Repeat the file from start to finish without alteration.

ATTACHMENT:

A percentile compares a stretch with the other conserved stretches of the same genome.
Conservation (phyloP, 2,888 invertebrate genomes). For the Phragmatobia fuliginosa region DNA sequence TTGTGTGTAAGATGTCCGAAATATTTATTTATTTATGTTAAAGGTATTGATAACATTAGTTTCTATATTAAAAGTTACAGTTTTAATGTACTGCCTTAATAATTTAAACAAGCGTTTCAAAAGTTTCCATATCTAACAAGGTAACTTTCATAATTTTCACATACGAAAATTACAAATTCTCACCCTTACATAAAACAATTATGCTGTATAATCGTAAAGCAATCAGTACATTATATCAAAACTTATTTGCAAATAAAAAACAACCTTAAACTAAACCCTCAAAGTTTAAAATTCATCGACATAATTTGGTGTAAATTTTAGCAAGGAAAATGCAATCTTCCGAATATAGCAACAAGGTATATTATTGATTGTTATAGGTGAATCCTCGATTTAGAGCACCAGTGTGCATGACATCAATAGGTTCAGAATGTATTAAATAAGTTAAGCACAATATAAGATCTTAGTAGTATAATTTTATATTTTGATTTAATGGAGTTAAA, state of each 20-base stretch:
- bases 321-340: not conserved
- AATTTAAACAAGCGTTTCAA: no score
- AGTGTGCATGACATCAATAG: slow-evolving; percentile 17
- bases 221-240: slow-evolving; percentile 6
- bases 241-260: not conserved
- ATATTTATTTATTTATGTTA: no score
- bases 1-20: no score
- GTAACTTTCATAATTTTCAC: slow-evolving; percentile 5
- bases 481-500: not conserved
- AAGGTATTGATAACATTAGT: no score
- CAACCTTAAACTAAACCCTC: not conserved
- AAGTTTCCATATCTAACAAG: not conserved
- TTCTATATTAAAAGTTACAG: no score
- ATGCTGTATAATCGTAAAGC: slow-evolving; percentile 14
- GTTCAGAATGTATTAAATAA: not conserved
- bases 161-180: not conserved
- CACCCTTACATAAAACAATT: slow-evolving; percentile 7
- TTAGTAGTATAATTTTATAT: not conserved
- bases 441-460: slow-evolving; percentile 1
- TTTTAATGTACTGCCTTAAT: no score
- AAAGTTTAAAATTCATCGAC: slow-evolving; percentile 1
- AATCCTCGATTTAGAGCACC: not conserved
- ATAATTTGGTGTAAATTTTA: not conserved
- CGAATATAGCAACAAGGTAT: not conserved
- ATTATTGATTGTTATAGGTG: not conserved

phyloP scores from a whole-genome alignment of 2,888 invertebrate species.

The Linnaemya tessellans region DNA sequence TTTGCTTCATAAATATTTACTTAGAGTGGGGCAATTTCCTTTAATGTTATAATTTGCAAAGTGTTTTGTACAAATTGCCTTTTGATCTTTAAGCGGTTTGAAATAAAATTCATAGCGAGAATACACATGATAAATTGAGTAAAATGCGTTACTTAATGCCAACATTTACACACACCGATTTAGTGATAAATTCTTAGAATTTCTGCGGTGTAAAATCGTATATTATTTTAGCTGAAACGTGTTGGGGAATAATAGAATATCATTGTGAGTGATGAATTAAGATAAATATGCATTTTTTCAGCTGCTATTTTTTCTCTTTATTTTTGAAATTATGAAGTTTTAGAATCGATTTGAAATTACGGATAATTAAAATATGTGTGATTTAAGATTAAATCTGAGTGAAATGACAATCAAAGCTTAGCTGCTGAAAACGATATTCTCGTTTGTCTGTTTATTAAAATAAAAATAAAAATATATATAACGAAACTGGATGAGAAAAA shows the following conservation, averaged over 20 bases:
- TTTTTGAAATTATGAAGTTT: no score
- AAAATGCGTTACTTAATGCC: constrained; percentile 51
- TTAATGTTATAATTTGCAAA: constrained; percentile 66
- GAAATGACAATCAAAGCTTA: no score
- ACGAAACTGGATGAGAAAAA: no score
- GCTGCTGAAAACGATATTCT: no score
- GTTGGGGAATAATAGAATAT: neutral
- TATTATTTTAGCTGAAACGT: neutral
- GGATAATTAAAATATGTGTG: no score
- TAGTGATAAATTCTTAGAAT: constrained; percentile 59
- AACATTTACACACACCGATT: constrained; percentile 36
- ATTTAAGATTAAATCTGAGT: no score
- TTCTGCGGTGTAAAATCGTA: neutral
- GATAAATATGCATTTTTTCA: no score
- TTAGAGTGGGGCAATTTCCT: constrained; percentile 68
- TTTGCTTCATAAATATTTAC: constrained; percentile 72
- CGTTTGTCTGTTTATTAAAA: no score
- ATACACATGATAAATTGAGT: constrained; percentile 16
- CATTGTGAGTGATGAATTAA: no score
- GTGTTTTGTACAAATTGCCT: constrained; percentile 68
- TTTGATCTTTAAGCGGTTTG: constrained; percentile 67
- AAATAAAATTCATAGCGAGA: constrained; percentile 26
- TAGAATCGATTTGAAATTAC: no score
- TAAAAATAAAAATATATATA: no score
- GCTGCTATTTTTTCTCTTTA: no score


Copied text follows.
A percentile compares a stretch with the other conserved stretches of the same genome.
Conservation (phyloP, 2,888 invertebrate genomes). For the Phragmatobia fuliginosa region DNA sequence TTGTGTGTAAGATGTCCGAAATATTTATTTATTTATGTTAAAGGTATTGATAACATTAGTTTCTATATTAAAAGTTACAGTTTTAATGTACTGCCTTAATAATTTAAACAAGCGTTTCAAAAGTTTCCATATCTAACAAGGTAACTTTCATAATTTTCACATACGAAAATTACAAATTCTCACCCTTACATAAAACAATTATGCTGTATAATCGTAAAGCAATCAGTACATTATATCAAAACTTATTTGCAAATAAAAAACAACCTTAAACTAAACCCTCAAAGTTTAAAATTCATCGACATAATTTGGTGTAAATTTTAGCAAGGAAAATGCAATCTTCCGAATATAGCAACAAGGTATATTATTGATTGTTATAGGTGAATCCTCGATTTAGAGCACCAGTGTGCATGACATCAATAGGTTCAGAATGTATTAAATAAGTTAAGCACAATATAAGATCTTAGTAGTATAATTTTATATTTTGATTTAATGGAGTTAAA, state of each 20-base stretch:
- bases 321-340: not conserved
- AATTTAAACAAGCGTTTCAA: no score
- AGTGTGCATGACATCAATAG: slow-evolving; percentile 17
- bases 221-240: slow-evolving; percentile 6
- bases 241-260: not conserved
- ATATTTATTTATTTATGTTA: no score
- bases 1-20: no score
- GTAACTTTCATAATTTTCAC: slow-evolving; percentile 5
- bases 481-500: not conserved
- AAGGTATTGATAACATTAGT: no score
- CAACCTTAAACTAAACCCTC: not conserved
- AAGTTTCCATATCTAACAAG: not conserved
- TTCTATATTAAAAGTTACAG: no score
- ATGCTGTATAATCGTAAAGC: slow-evolving; percentile 14
- GTTCAGAATGTATTAAATAA: not conserved
- bases 161-180: not conserved
- CACCCTTACATAAAACAATT: slow-evolving; percentile 7
- TTAGTAGTATAATTTTATAT: not conserved
- bases 441-460: slow-evolving; percentile 1
- TTTTAATGTACTGCCTTAAT: no score
- AAAGTTTAAAATTCATCGAC: slow-evolving; percentile 1
- AATCCTCGATTTAGAGCACC: not conserved
- ATAATTTGGTGTAAATTTTA: not conserved
- CGAATATAGCAACAAGGTAT: not conserved
- ATTATTGATTGTTATAGGTG: not conserved

phyloP scores from a whole-genome alignment of 2,888 invertebrate species.

The Linnaemya tessellans region DNA sequence TTTGCTTCATAAATATTTACTTAGAGTGGGGCAATTTCCTTTAATGTTATAATTTGCAAAGTGTTTTGTACAAATTGCCTTTTGATCTTTAAGCGGTTTGAAATAAAATTCATAGCGAGAATACACATGATAAATTGAGTAAAATGCGTTACTTAATGCCAACATTTACACACACCGATTTAGTGATAAATTCTTAGAATTTCTGCGGTGTAAAATCGTATATTATTTTAGCTGAAACGTGTTGGGGAATAATAGAATATCATTGTGAGTGATGAATTAAGATAAATATGCATTTTTTCAGCTGCTATTTTTTCTCTTTATTTTTGAAATTATGAAGTTTTAGAATCGATTTGAAATTACGGATAATTAAAATATGTGTGATTTAAGATTAAATCTGAGTGAAATGACAATCAAAGCTTAGCTGCTGAAAACGATATTCTCGTTTGTCTGTTTATTAAAATAAAAATAAAAATATATATAACGAAACTGGATGAGAAAAA shows the following conservation, averaged over 20 bases:
- TTTTTGAAATTATGAAGTTT: no score
- AAAATGCGTTACTTAATGCC: constrained; percentile 51
- TTAATGTTATAATTTGCAAA: constrained; percentile 66
- GAAATGACAATCAAAGCTTA: no score
- ACGAAACTGGATGAGAAAAA: no score
- GCTGCTGAAAACGATATTCT: no score
- GTTGGGGAATAATAGAATAT: neutral
- TATTATTTTAGCTGAAACGT: neutral
- GGATAATTAAAATATGTGTG: no score
- TAGTGATAAATTCTTAGAAT: constrained; percentile 59
- AACATTTACACACACCGATT: constrained; percentile 36
- ATTTAAGATTAAATCTGAGT: no score
- TTCTGCGGTGTAAAATCGTA: neutral
- GATAAATATGCATTTTTTCA: no score
- TTAGAGTGGGGCAATTTCCT: constrained; percentile 68
- TTTGCTTCATAAATATTTAC: constrained; percentile 72
- CGTTTGTCTGTTTATTAAAA: no score
- ATACACATGATAAATTGAGT: constrained; percentile 16
- CATTGTGAGTGATGAATTAA: no score
- GTGTTTTGTACAAATTGCCT: constrained; percentile 68
- TTTGATCTTTAAGCGGTTTG: constrained; percentile 67
- AAATAAAATTCATAGCGAGA: constrained; percentile 26
- TAGAATCGATTTGAAATTAC: no score
- TAAAAATAAAAATATATATA: no score
- GCTGCTATTTTTTCTCTTTA: no score